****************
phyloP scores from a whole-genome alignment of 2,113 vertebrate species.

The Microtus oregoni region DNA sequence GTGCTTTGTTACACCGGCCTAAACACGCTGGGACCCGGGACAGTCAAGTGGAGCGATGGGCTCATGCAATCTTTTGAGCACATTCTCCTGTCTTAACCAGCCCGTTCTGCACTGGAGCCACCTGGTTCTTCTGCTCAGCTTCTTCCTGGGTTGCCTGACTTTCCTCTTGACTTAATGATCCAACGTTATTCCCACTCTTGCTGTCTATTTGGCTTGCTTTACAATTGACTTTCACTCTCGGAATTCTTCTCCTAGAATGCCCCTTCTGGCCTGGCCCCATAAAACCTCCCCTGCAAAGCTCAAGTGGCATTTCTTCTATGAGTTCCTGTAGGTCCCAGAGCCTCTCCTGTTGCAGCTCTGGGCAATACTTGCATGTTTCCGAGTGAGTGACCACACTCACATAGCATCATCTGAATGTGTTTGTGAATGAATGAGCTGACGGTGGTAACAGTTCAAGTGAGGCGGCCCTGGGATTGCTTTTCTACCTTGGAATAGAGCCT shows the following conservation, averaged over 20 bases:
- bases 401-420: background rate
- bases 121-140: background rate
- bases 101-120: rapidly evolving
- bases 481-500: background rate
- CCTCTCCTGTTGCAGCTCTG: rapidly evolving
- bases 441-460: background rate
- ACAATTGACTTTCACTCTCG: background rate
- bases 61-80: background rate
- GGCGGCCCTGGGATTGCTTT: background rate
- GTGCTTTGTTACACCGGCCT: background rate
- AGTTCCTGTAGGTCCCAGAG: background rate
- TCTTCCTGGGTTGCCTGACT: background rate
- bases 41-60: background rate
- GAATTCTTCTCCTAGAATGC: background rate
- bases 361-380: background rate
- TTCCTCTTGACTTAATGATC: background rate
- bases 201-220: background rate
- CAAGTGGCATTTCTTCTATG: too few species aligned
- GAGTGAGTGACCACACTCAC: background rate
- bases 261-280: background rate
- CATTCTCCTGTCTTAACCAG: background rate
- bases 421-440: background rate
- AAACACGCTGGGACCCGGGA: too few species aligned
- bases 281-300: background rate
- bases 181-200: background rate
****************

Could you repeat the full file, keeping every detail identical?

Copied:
phyloP scores from a whole-genome alignment of 2,113 vertebrate species.

The Microtus oregoni region DNA sequence GTGCTTTGTTACACCGGCCTAAACACGCTGGGACCCGGGACAGTCAAGTGGAGCGATGGGCTCATGCAATCTTTTGAGCACATTCTCCTGTCTTAACCAGCCCGTTCTGCACTGGAGCCACCTGGTTCTTCTGCTCAGCTTCTTCCTGGGTTGCCTGACTTTCCTCTTGACTTAATGATCCAACGTTATTCCCACTCTTGCTGTCTATTTGGCTTGCTTTACAATTGACTTTCACTCTCGGAATTCTTCTCCTAGAATGCCCCTTCTGGCCTGGCCCCATAAAACCTCCCCTGCAAAGCTCAAGTGGCATTTCTTCTATGAGTTCCTGTAGGTCCCAGAGCCTCTCCTGTTGCAGCTCTGGGCAATACTTGCATGTTTCCGAGTGAGTGACCACACTCACATAGCATCATCTGAATGTGTTTGTGAATGAATGAGCTGACGGTGGTAACAGTTCAAGTGAGGCGGCCCTGGGATTGCTTTTCTACCTTGGAATAGAGCCT shows the following conservation, averaged over 20 bases:
- bases 401-420: background rate
- bases 121-140: background rate
- bases 101-120: rapidly evolving
- bases 481-500: background rate
- CCTCTCCTGTTGCAGCTCTG: rapidly evolving
- bases 441-460: background rate
- ACAATTGACTTTCACTCTCG: background rate
- bases 61-80: background rate
- GGCGGCCCTGGGATTGCTTT: background rate
- GTGCTTTGTTACACCGGCCT: background rate
- AGTTCCTGTAGGTCCCAGAG: background rate
- TCTTCCTGGGTTGCCTGACT: background rate
- bases 41-60: background rate
- GAATTCTTCTCCTAGAATGC: background rate
- bases 361-380: background rate
- TTCCTCTTGACTTAATGATC: background rate
- bases 201-220: background rate
- CAAGTGGCATTTCTTCTATG: too few species aligned
- GAGTGAGTGACCACACTCAC: background rate
- bases 261-280: background rate
- CATTCTCCTGTCTTAACCAG: background rate
- bases 421-440: background rate
- AAACACGCTGGGACCCGGGA: too few species aligned
- bases 281-300: background rate
- bases 181-200: background rate